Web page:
Cat robots hit 3Bt mark

CATERPILLAR autonomous haul trucks have hauled more than 3 billion tonnes, the mining original equipment maker has told the market.
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Caterpillar's autonomous haulers have moved 3Bt of material.

Most of that material has been moved in Australia too, with the lion's share of Caterpillar's autonomous haulers operating in the Western Australian Pilbara.

At one stage virtually all of the Caterpillar autonomous trucks were hauling iron ore - and indeed much of the initial information the OEM was touting about the performance benefits was gleaned from their service with Fortescue Metals Group.

Indeed, when Caterpillar announced its autonomous trucks had moved 1 billion tonnes in November 2018, it followed up with a press release about 1Bt being moved at FMG by autonomous trucks.

Caterpillar passed the 2Bt milestone in April 2020 and moved another 1Bt in little more than one year.

Not bad considering the first six-strong fleet of this iteration of Caterpillar's autonomous trucks in rolled out in 2013 with FMG.

Caterpillar Resource Industries vice-president Marc Cameron said the time between the major milestone targets was decreasing because the implementation efficiency from initial contract to full deployment was becoming more efficient.

"Consistent with previous milestone trends we anticipate crossing the 4Bt threshold at even a faster pace than achieving 3Bt," he said.

"Looking forward, we are planning the expansion of Command for hauling to including our 140t class Cat 785 mining truck."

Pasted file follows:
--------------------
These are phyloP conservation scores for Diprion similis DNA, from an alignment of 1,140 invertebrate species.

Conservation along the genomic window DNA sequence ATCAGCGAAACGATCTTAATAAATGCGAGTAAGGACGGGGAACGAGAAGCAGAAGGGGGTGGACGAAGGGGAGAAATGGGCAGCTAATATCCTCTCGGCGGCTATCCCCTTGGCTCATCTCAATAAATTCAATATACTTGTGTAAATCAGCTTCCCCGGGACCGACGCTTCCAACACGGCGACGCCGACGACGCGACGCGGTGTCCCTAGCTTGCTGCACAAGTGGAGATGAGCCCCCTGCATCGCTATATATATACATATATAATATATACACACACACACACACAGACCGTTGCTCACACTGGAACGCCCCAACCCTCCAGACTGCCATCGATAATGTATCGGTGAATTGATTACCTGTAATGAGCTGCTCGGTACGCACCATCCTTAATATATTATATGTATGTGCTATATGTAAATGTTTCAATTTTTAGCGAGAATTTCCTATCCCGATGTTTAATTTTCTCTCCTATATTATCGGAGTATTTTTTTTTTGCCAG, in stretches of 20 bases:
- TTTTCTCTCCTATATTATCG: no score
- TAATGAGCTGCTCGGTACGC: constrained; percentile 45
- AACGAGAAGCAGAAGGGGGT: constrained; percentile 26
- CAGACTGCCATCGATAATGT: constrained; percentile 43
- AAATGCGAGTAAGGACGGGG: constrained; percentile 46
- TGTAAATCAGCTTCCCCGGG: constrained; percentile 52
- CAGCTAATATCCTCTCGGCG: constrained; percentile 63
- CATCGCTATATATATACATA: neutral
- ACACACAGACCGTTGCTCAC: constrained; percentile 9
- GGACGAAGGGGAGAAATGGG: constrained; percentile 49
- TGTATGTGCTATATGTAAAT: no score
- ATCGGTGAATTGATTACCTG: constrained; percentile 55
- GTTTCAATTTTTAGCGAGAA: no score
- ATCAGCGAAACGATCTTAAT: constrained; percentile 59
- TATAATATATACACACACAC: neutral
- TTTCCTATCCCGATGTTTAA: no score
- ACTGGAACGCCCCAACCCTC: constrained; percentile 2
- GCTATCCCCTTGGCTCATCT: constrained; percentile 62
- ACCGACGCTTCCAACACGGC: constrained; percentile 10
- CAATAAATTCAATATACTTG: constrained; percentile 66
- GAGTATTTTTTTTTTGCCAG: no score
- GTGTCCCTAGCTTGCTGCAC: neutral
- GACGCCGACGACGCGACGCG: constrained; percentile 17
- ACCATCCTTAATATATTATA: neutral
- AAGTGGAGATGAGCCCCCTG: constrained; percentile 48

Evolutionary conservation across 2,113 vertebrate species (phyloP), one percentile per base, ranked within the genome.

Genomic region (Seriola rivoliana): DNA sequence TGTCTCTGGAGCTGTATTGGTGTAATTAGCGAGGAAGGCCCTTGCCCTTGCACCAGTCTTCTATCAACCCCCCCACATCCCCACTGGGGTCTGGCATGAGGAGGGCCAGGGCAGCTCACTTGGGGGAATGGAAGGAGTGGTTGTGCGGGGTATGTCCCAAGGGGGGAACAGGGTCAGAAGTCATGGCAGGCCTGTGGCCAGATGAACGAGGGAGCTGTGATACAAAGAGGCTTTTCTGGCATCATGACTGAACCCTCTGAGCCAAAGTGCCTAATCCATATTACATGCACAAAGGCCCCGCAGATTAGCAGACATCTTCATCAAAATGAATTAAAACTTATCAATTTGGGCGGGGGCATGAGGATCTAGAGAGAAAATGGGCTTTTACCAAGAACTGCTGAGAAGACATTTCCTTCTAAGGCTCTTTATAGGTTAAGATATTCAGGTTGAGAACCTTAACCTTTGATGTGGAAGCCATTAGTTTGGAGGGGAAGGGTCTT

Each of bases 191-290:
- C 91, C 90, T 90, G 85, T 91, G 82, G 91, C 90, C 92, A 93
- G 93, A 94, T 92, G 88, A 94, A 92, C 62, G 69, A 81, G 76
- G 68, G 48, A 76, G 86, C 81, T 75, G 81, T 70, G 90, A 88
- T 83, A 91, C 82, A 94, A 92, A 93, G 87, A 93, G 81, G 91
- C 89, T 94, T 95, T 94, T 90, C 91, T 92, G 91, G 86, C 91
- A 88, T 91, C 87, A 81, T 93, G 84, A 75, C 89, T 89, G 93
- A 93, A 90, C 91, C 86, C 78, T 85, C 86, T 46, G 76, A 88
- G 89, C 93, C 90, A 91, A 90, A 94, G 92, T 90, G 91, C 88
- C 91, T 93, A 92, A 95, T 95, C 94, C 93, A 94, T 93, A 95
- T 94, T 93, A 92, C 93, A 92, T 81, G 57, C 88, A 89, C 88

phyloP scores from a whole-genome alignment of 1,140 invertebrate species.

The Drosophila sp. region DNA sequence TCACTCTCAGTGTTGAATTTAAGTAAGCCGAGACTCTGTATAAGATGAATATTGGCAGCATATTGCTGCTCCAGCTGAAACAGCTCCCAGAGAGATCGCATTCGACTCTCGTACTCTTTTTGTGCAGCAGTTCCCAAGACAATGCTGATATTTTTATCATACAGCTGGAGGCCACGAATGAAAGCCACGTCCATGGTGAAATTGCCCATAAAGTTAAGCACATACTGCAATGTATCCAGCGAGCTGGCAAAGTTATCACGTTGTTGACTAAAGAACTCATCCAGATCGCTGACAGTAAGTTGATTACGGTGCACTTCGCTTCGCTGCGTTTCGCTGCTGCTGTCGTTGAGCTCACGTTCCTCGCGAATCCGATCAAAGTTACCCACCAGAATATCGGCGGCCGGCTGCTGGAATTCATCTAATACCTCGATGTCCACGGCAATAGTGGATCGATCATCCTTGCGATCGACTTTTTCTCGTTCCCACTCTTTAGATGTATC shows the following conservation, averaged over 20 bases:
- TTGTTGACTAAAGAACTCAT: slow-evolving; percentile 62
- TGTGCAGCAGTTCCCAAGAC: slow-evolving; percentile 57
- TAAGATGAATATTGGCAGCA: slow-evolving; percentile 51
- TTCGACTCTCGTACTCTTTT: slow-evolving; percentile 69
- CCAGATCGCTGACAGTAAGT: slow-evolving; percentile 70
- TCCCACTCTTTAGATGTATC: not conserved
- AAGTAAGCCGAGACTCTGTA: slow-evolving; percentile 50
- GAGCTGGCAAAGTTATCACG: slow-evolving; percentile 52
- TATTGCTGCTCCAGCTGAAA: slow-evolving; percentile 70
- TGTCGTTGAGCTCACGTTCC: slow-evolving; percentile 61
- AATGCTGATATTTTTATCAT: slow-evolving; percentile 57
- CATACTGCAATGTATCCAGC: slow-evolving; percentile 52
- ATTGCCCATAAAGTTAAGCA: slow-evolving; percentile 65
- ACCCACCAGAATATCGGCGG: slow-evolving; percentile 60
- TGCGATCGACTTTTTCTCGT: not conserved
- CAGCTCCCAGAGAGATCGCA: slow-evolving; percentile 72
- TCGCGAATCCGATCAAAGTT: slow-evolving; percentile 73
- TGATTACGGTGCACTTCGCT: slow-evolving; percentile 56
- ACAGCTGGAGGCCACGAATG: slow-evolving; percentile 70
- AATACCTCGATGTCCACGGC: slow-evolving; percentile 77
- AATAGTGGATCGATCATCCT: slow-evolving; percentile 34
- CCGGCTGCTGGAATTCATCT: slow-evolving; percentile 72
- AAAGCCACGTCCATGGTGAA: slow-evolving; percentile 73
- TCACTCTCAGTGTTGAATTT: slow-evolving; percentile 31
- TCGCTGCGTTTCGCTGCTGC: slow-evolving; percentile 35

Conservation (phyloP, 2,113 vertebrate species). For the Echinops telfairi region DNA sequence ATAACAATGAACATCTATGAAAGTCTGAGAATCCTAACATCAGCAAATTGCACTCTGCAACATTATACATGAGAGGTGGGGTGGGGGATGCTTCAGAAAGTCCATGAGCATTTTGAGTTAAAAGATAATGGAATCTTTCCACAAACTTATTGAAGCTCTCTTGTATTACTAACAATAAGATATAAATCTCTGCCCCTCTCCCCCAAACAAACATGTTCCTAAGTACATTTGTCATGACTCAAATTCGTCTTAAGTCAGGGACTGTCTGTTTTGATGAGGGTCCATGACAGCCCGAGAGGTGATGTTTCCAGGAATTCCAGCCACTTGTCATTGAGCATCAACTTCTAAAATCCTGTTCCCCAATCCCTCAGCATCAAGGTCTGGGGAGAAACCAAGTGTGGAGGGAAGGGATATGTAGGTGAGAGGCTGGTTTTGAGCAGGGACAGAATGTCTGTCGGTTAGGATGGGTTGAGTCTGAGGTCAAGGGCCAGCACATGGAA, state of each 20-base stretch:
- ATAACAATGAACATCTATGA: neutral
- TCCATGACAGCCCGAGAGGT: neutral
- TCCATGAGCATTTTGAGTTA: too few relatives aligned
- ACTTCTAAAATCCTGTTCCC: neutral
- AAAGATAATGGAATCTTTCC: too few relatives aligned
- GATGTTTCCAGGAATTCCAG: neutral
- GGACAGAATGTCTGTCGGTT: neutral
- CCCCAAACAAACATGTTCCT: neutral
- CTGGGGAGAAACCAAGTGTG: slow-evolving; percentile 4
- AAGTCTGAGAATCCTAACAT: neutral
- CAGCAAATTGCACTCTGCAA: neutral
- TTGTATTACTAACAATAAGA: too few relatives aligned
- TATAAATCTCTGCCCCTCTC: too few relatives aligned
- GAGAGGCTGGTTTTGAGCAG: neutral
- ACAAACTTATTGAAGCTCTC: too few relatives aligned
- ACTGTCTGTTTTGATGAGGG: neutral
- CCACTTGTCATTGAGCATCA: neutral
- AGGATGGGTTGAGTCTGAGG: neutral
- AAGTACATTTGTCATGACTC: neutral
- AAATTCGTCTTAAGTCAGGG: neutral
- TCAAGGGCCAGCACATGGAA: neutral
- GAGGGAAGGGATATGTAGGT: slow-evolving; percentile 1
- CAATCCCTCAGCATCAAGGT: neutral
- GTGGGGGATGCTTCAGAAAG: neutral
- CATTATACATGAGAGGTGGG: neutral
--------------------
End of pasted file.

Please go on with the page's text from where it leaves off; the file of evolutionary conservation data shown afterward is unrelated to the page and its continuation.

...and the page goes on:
While iron ore in the Pilbara was the main game for a while, these days there are fleets of trucks operating across North America, South America and Australia hauling, besides iron ore, oil sands, copper, coal and gold.

This was not Big Yellow's first attempt at autonomous haulage. It created an autonomous hauler in the late 1980s and unveiled it with great fanfare to an unsuspecting mining audience. Sadly, the "build it and t[he]y will come" catchcry of a film released around that time did not apply to miners in the 1980s and the truck was parked up.

Then Komatsu stole a march when it started to get autonomous trucks into mines in Chile and Australia in the early 2000s.

At Minexpo 2008 Caterpillar was touting its own autonomous project which was based around a Chevy Suburban.

However, when it finally pressed the button on its own autonomous haulers it used a clever gambit - it made its Minestar Command for hauling system retrofittable to existing trucks, particularly its 793F 220t haul trucks which were introduced around 2008.

Those 793Fs came prepared to have the Command for hauling system plugged in.

At the time Komatsu was insisting anyone who wanted its autonomous haulage system had to buy brand new trucks with all the equipment for autonomous haulage fitted.

That made Caterpillar's autonomous haulage system more attractive because it could be fitted to existing trucks meaning a lower cost of entry.

These days Command for hauling has been applied to class sizes ranging from 190t to 360ts including the 789D, 793D, 793F, 797F and the 297t electric drive 794AC.

Command retrofit kits are available for Caterpillar and other brands of trucks and loading equipment. Caterpillar has successfully applied the technology to a Komatsu haul truck.

Caterpillar Minestar Solutions director Jim Hawkins said since surpassing the 2Bt milestone the OEM had equipped more mines with Command trucks and established the world's first gold mining application for Command for hauling.

"Since surpassing 1Bt we've expanded our Command fleet by nearly 250%."

That gold mining operation Hawkins refers to is also in WA.

Since the first AHS trucks were commissioned in 2013 the Command for hauling fleet has collectively travelled more than 110 million kilometres - equivalent to a minimum-distance straight-line journey to Mars - with no lost time injuries associated with automated truck operation.

Customers have reported up to 30% greater productivity.